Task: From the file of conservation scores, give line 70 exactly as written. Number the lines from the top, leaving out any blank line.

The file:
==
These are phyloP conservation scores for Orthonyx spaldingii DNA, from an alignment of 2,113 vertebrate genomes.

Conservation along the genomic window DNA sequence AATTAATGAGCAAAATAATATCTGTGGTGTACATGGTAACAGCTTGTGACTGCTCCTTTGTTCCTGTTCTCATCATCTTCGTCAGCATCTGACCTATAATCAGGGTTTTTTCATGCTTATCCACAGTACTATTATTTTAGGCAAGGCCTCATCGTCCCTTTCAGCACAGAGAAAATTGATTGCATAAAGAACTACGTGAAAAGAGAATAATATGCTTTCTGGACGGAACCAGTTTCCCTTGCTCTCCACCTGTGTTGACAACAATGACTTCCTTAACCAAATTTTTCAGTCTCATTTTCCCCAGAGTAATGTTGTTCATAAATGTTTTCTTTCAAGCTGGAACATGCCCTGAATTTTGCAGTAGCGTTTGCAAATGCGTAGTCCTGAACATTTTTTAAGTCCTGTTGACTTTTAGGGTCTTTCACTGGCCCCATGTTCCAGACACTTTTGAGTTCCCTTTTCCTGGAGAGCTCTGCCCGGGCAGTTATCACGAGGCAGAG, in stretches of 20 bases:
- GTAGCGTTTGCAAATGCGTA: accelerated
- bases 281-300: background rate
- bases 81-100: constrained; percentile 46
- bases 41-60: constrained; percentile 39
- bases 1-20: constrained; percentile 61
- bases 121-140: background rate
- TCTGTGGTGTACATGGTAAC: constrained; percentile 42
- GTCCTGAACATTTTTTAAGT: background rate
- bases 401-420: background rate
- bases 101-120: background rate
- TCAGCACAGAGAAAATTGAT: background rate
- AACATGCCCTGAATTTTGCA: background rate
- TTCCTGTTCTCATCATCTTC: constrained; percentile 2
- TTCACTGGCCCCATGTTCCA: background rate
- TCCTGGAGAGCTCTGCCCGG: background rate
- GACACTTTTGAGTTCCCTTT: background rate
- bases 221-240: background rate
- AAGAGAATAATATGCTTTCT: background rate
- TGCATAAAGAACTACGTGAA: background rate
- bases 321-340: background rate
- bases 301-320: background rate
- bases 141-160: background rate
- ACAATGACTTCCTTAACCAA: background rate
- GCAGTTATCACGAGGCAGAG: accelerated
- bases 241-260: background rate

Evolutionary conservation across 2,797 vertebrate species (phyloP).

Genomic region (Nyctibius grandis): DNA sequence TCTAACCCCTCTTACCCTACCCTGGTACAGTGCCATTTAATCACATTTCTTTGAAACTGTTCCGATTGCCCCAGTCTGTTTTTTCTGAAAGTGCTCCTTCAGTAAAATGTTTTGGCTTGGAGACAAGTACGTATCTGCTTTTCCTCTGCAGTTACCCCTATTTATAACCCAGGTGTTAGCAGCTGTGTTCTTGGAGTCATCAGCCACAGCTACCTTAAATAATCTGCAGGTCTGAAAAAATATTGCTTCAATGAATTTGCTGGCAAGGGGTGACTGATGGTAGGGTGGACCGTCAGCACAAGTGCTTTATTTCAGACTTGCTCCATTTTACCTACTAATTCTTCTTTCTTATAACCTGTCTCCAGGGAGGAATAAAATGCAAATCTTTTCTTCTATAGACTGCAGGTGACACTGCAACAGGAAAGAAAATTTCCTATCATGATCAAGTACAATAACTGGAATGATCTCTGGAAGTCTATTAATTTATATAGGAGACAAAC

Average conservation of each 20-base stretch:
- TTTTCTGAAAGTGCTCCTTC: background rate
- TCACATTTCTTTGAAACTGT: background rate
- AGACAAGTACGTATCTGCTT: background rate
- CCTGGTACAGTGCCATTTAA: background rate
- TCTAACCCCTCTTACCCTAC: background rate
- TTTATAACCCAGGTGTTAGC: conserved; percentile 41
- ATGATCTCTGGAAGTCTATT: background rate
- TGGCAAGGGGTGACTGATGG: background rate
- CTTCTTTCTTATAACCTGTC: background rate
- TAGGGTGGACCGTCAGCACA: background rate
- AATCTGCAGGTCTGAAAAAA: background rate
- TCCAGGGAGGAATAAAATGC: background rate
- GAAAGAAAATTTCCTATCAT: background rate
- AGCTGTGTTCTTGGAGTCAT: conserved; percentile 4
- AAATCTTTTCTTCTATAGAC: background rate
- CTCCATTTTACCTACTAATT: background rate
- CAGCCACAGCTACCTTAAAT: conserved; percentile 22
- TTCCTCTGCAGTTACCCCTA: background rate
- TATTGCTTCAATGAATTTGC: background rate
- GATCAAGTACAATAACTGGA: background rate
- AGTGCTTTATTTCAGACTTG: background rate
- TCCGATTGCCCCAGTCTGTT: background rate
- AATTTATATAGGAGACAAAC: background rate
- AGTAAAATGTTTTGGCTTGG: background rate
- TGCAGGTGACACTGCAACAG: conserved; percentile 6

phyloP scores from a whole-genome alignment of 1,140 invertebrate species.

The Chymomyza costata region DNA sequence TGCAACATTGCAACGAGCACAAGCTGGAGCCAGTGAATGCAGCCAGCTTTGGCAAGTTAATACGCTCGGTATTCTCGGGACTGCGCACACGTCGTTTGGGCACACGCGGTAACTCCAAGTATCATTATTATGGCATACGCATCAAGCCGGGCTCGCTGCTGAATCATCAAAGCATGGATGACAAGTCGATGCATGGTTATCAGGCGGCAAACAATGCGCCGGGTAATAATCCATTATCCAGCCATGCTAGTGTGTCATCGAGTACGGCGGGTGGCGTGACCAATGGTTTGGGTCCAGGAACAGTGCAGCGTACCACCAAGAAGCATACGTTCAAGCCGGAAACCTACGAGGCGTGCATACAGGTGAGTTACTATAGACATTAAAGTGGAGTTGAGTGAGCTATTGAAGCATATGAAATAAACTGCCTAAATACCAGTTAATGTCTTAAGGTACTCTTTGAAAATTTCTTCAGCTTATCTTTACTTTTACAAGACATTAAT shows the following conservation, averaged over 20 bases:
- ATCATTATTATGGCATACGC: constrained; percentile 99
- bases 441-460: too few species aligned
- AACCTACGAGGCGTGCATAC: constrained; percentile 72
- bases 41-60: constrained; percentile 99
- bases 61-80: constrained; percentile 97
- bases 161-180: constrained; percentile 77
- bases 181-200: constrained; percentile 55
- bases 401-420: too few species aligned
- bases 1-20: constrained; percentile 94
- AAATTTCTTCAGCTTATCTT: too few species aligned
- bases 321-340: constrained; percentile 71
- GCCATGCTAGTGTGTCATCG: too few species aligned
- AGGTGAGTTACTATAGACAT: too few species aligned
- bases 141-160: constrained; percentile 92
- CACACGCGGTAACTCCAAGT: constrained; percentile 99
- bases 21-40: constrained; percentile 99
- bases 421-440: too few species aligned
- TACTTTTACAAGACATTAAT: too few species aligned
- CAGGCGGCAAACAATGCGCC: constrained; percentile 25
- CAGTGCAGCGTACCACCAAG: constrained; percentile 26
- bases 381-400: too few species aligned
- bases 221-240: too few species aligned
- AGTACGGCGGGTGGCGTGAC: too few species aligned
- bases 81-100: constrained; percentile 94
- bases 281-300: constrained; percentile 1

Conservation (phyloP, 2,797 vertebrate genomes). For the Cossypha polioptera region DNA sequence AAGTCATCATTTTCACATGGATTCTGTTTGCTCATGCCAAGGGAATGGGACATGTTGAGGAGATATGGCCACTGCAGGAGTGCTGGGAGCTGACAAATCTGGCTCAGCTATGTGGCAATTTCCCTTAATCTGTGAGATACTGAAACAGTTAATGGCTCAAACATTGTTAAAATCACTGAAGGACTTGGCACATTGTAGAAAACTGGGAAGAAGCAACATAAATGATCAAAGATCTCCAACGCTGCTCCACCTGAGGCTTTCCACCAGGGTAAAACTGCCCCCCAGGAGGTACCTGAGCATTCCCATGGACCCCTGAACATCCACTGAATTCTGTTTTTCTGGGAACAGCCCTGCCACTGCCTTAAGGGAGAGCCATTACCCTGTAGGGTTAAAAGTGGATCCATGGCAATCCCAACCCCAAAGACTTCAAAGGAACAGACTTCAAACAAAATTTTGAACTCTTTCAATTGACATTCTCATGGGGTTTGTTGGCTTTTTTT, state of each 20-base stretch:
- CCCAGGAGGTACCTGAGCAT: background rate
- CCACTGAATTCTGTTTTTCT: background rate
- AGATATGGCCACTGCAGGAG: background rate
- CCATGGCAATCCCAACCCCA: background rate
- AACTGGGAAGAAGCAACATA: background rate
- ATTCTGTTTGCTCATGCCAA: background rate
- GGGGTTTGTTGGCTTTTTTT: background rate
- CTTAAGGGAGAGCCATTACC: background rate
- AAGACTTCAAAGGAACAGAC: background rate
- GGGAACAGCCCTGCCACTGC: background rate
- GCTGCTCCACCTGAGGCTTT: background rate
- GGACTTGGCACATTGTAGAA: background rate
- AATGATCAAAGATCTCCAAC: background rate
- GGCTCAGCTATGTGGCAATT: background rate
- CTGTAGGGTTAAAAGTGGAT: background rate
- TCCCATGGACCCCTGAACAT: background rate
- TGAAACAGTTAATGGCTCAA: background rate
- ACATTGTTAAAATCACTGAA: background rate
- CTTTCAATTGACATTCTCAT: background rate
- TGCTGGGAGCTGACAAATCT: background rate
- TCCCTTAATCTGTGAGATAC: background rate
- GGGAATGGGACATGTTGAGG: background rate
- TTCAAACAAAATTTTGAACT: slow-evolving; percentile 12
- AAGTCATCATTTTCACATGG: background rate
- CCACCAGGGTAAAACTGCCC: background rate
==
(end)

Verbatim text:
- AGGTGAGTTACTATAGACAT: too few species aligned